Fresh from the debut of the BMW X5 M and X6 M, we had a chance to sit down with BMW director of product planning Paul Ferraiolo at the Los Angeles Auto show to talk about Bimmer’s plans for the future. Here are four things we learned, including info on the 2 Series Active Tourer, and the potential for BMW’s M brand and i brand to cross-over.
The product offensive is far from over: According to Ferraiolo, the BMW product offensive which has seen just about every conceivable niche filled is “an ongoing process. When we see something that could work, we go after it, so it’s not something that has a finite ending when we run out of numbers. The market is always evolving and we’re always looking how we can exploit the market.”
A final decision on the 2 Series Active Tourer hasn’t been reached yet: Despite signals it would be arriving in 2015, a decision to bring the front-wheel drive BMW 2 Series Active Tourer, which shares its platform with the new four-door Mini Hardtop, to the U.S. hasn’t yet been made, “That segment is very, very small, so we’re letting the European markets launch it and we’ll see how it goes. We are evaluating it, but no firm plans have been made.”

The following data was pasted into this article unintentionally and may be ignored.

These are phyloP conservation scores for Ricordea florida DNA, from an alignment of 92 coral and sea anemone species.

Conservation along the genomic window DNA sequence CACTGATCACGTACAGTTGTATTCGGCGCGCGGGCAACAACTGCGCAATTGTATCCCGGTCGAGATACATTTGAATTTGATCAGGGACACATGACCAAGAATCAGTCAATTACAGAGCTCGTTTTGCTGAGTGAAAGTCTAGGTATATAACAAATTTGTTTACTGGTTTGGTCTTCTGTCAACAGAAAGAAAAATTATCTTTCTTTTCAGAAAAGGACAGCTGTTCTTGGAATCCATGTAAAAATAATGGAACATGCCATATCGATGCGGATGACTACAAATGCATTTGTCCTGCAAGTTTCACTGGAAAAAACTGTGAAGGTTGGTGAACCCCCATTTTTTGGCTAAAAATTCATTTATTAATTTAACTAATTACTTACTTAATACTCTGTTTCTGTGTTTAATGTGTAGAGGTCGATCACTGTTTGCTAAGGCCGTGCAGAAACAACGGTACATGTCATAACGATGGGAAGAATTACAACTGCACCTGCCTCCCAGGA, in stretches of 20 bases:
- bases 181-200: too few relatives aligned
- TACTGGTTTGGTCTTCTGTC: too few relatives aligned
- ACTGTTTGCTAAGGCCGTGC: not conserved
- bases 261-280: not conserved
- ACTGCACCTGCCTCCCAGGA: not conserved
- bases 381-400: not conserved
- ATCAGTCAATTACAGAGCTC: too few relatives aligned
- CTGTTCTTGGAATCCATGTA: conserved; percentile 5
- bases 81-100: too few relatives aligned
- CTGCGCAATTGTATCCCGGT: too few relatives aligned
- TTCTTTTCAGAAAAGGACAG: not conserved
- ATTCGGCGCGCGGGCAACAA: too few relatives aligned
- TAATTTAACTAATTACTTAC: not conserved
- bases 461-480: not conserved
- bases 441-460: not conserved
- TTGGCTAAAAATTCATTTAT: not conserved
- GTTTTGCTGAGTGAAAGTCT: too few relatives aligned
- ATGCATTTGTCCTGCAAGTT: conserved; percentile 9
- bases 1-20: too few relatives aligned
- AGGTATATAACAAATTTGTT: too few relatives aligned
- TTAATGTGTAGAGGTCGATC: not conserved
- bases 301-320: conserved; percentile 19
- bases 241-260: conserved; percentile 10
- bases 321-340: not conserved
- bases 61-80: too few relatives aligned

The BMW i3 and i8 have taught the company some important manufacturing lessons: Ferraiolo says that the battery and carbon fiber technology that’s seen in the brands eco cars could eventually find themselves in non-i vehicles. “This formula is working,” says the product chief. While there are no current plans for an M-i cross-over, the lessons learned from the i8 (and to a somewhat lesser extent, the i3), could make their way into a future M car. With tightening emissions regulations, you never know where green technology will show up, says Ferraiolo. “If you can see it in a Formula 1 car, (you) can see it anywhere.”
Why not do an M7? Despite the fact that the United States is the world’s largest market for BMW M cars, Ferraiolo doesn’t currently see a case of a BMW M7, which could hypothetically go up against the rival Mercedes-AMG S63 or S65. According to Ferraiolo, the Alpina B7 currently fills that role well for the brand, “We feel really good with what we’ve got with Alpina,” he says, “The ‘M’ adds sort of a track-element to that, and I don’t know if there’s a lot of demand for the 7 Series on the track.”